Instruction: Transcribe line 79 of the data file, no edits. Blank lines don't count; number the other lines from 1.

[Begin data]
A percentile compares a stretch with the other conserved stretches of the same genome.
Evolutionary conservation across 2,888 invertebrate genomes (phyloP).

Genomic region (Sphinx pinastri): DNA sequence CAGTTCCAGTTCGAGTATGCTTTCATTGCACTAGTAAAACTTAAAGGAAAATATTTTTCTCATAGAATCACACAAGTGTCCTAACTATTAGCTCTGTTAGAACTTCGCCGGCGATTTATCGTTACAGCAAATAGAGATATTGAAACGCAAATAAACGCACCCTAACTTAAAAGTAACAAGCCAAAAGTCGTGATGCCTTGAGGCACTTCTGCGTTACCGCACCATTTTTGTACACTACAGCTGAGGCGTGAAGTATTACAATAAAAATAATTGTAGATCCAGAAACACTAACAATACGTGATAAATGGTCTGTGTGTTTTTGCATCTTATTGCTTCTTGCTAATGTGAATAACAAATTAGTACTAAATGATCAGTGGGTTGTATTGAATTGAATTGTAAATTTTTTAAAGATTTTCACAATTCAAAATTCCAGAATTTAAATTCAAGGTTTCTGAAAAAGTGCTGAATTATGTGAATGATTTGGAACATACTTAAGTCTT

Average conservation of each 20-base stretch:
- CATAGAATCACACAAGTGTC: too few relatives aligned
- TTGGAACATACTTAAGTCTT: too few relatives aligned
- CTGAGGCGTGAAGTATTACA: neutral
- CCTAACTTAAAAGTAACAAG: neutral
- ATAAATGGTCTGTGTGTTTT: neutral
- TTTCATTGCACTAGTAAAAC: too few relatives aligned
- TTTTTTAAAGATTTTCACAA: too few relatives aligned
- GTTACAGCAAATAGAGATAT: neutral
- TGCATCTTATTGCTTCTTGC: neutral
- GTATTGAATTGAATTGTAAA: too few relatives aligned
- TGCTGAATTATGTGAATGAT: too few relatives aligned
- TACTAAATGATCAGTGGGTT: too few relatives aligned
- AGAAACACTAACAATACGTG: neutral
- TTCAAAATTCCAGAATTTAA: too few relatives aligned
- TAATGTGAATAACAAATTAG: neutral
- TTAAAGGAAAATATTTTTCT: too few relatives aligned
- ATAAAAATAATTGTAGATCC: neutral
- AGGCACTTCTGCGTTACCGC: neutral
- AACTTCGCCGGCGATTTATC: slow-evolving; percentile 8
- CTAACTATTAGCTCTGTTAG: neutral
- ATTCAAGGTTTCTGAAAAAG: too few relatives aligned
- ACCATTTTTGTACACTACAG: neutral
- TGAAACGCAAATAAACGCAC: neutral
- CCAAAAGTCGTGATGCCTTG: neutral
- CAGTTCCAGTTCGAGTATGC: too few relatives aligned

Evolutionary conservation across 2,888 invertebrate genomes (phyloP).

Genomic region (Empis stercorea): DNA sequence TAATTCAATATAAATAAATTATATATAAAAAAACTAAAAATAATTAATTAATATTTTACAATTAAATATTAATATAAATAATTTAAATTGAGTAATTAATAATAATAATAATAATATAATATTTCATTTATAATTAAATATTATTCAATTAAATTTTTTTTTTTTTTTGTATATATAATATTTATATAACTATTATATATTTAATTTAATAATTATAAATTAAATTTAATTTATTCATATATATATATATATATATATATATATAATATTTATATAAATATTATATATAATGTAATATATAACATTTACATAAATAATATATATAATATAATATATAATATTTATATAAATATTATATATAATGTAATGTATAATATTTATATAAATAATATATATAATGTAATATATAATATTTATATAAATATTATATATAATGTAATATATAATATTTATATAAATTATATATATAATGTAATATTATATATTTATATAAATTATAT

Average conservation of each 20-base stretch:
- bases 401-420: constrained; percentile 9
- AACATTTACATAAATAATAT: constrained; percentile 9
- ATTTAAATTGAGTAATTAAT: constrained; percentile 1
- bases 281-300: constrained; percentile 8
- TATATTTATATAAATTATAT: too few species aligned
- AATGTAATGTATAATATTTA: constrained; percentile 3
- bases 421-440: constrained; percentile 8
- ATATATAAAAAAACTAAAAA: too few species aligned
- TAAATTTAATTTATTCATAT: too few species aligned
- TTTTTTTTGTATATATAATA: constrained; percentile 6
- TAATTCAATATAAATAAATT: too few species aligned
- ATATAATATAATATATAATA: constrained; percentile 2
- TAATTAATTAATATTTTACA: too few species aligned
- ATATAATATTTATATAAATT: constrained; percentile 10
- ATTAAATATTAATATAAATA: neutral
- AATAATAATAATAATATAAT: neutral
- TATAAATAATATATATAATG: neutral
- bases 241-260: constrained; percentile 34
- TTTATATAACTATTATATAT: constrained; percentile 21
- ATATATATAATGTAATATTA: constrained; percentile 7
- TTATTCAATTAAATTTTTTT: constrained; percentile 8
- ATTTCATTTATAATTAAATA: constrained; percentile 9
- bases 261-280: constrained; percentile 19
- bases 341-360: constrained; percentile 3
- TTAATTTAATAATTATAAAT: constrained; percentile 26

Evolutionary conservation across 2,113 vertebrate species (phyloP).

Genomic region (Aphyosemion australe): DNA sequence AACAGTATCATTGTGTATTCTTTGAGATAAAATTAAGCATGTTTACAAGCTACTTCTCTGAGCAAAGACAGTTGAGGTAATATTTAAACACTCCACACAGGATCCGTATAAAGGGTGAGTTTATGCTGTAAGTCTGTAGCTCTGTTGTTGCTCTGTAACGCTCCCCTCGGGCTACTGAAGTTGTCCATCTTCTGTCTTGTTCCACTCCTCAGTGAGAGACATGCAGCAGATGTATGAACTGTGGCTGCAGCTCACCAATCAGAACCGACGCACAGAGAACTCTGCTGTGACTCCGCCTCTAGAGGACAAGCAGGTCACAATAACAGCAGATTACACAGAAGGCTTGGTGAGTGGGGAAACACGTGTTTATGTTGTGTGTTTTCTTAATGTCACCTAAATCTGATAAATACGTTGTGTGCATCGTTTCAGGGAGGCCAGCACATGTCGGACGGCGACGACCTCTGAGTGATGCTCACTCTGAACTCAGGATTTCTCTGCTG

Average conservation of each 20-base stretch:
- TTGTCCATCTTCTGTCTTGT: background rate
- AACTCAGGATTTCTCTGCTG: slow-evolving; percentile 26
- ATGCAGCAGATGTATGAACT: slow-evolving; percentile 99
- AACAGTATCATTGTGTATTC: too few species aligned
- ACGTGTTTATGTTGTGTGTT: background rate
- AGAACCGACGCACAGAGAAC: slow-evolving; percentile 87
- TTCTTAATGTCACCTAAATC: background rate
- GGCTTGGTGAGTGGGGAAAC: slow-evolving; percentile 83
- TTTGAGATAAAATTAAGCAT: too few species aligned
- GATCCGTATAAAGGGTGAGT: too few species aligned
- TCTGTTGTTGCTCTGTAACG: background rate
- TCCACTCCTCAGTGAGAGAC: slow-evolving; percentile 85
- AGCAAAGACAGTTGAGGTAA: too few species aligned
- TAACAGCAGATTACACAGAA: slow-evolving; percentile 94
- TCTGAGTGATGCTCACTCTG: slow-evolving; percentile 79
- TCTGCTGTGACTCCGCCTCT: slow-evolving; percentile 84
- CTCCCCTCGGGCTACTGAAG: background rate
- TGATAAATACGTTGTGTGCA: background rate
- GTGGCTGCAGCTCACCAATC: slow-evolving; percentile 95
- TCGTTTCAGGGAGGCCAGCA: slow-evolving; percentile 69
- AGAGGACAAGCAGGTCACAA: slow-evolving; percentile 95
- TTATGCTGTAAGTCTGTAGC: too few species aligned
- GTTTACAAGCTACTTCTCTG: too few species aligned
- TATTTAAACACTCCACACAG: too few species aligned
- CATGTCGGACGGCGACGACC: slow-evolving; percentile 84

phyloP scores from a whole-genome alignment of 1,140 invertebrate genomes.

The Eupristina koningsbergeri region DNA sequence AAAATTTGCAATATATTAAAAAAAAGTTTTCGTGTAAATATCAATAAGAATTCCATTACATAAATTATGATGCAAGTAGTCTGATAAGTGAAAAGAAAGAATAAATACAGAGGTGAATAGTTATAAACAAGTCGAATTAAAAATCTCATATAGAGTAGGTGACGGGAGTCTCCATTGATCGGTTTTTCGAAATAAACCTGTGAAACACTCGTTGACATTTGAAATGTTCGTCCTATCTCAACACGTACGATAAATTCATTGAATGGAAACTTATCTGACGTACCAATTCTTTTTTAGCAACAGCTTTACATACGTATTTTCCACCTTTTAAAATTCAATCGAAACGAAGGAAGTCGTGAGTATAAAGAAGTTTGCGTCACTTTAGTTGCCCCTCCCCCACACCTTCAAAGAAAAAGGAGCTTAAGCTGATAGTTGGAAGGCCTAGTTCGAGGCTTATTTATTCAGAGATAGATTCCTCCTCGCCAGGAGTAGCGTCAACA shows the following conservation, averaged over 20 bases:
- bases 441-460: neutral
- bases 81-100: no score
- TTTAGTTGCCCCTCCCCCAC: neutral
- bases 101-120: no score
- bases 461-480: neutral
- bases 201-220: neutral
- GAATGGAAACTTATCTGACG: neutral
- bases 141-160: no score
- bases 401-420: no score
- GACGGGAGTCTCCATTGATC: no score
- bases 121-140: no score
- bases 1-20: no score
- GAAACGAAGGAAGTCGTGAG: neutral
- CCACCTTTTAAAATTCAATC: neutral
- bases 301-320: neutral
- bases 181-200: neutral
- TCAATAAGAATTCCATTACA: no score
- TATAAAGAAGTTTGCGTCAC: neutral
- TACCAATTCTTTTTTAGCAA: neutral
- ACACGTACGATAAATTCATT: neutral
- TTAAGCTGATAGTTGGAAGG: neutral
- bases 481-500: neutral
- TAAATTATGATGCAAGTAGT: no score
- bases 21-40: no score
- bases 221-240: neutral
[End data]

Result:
- GTGGCTGCAGCTCACCAATC: slow-evolving; percentile 95